Last January during the NEA Jazz Masters ceremonies at Lincoln Center, I blogged “Who should the next NEA Jazz Masters be?” and wrote, “My own list of deserving nominees — it starts with Eddie Palmieri.” Today the NEA announced its Jazz Masters of 2013 — Eddie Palmieri! —
pianist-composer-arranger-bandleader and spokesman known as the Sun of Latin Music. Plus bluesy singer-songwriter-pianist Mose Allison, veteran soul/bebop alto saxophonist Lou Donaldson and Lorraine Gordon, doyenne of the Village Vanguard. Nice list, though a shorter one. Last year there five. But we shouldn’t be greedy. There were only three Jazz Masters named every year from 1982, when the program was established, to 2004, when Dana Gioia had taken over as NEA Chairman, the position now held by Rocco Landesman.
Palmieri, Allison, Donaldson and Gordon become welcome honorees in a program that in 2012 the Endowment planned to end. The House of Representatives, in a rare example of do-goodness, saved it. The budget may not be what it was, there are fewer JMs this year than in the recent past, but in this case it’s the thought that counts, first and foremost. Better a slimmed down Jazz Masters than no Jazz Masters. And good thinking: The class of honorees cuts across the spectrum of what jazz means as contemporary American music that engages with art and entertainment, too.
I think of Allison as in the sophisticated southern folk/modern hipster tradition, closer to Johnny Mercer and Hoagy Carmichael than Fats Domino or Allen Toussaint, but nothing wrong
with that. In the ’60s he popularized Willie Dixon/Muddy Water’s “Seventh Son,” but his originality extends to vocal-jazz proponents like Ben Sidran, Randy Newman, Gil (yes) Scott-Heron, Curtis Stigers, maybe Bobby McFerrin.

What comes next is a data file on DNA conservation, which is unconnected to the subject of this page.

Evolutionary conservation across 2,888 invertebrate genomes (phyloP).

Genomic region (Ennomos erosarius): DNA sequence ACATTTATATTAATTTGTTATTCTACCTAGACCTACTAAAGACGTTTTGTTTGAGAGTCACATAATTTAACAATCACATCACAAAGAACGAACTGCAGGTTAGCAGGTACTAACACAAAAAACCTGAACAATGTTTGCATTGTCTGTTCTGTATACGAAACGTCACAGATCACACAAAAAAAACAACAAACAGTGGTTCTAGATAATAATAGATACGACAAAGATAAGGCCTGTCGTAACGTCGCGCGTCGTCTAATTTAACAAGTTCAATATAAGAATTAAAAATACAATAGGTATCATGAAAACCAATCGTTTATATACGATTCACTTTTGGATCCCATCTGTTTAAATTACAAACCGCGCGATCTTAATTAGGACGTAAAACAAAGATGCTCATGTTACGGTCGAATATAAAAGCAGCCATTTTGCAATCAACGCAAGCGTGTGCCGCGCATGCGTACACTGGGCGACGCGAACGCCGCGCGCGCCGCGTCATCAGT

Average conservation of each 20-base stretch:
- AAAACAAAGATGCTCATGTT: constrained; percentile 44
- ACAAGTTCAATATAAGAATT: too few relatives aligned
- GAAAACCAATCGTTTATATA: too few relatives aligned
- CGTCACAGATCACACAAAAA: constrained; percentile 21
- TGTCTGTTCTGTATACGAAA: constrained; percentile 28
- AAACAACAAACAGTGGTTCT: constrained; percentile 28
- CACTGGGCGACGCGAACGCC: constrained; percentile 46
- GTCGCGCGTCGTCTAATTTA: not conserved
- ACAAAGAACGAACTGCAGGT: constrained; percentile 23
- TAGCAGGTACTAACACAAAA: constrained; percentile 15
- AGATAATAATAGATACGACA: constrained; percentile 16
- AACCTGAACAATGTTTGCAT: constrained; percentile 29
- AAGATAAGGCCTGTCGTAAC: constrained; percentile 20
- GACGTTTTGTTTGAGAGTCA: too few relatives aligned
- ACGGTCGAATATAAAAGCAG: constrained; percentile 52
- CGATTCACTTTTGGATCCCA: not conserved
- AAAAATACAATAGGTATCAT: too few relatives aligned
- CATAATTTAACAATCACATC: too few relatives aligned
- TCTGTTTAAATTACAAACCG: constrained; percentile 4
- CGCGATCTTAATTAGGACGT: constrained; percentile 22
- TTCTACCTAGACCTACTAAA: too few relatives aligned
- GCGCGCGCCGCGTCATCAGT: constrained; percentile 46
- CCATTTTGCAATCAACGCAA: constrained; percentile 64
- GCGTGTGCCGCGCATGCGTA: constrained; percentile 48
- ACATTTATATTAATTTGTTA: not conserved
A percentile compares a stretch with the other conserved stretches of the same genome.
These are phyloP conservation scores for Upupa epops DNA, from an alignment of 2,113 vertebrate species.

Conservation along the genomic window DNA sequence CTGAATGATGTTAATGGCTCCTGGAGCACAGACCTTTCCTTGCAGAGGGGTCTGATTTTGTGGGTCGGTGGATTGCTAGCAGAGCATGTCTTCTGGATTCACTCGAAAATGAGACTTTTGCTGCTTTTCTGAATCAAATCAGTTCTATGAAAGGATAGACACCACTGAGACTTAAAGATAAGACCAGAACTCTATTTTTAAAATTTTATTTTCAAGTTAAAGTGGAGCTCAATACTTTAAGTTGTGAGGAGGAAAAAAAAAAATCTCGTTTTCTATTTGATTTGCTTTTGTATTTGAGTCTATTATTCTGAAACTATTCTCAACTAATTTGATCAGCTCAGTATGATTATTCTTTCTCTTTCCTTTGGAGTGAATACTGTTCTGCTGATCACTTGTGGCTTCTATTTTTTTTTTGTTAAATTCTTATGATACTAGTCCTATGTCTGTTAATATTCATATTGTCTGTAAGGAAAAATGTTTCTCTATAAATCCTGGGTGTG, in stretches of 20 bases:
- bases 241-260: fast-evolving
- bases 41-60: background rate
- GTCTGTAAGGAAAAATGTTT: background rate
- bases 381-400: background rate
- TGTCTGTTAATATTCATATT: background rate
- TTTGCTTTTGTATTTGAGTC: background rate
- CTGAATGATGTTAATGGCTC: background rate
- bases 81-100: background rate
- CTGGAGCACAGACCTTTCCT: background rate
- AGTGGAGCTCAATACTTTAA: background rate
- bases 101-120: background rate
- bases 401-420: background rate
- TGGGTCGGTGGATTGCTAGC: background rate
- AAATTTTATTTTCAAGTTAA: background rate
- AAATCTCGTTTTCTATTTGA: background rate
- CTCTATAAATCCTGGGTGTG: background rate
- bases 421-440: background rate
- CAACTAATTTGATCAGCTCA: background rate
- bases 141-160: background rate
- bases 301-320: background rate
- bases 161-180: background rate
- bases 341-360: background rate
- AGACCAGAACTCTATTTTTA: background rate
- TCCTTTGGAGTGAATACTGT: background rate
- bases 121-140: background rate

Donaldson is famously opinionated about music that does not hew to the principles of the music he hews to — blues and bebop, babies, grits and gravy! But as a 60-year-road warrior, the real deal who can still dependably blow even in the toughest of houses down, he’s earned the right to his views and puts them to practice for obvious audience satisfaction. Young musicians look up to him, and he brings them along.
Lorraine Gordon’s influence on jazz certainly predates her taking over the Village Vanguard upon the 1989 death of her husband Max Gordon, who founded it in 1935. Perhaps her hand can be traced as far back as during her marriage to Blue Note Records founder Alfred Lion. She’s been a fan and a tastemaker, curator and canonizer, and has stories from deep on the inside to tell about what has happened in jazz. It’s good we remember that jazz has operated as part of a business ecology for some 100 years now, and without entrepreneurs who keep all their skin in the game it is most unlikely to last.
Typically, an oral history of the Jazz Master is part of the NEA treatment, along with a relatively modest yet-no-one-turns-it-down $25,000 honorarium, and some sort of to-doings next January, in collaboration with Jazz
at Lincoln Center and usually also BMI, among other sponsors.
Benefits of being a Jazz Master also include potential tour support, and production of a brief video biography. There have been 142 previously named NEA Jazz Masters, and nominations are open for anyone, now, to make their recommendation of Jazz Masters to be honored in 2014.
I have to think long and hard on this. You can only make one nomination. The responsibility is great. Last year I pushed Eddie Palmieri, who’s music I get off on, live or on cd — check out his ’60s work with Cal Tjader, his impossibly exciting Live at Sing Sing with Harlem River Drive, tragically out-of-print Lucumi-Macumba-Voodoo, his super-tight jazz from 1994 Palmas, La Perfecta II from 2002. . .Who lives up to that, in my listening, who hasn’t already been recognized as a master? Who must the NEA name Jazz Master of 2014? Hmmmmm. . .. . .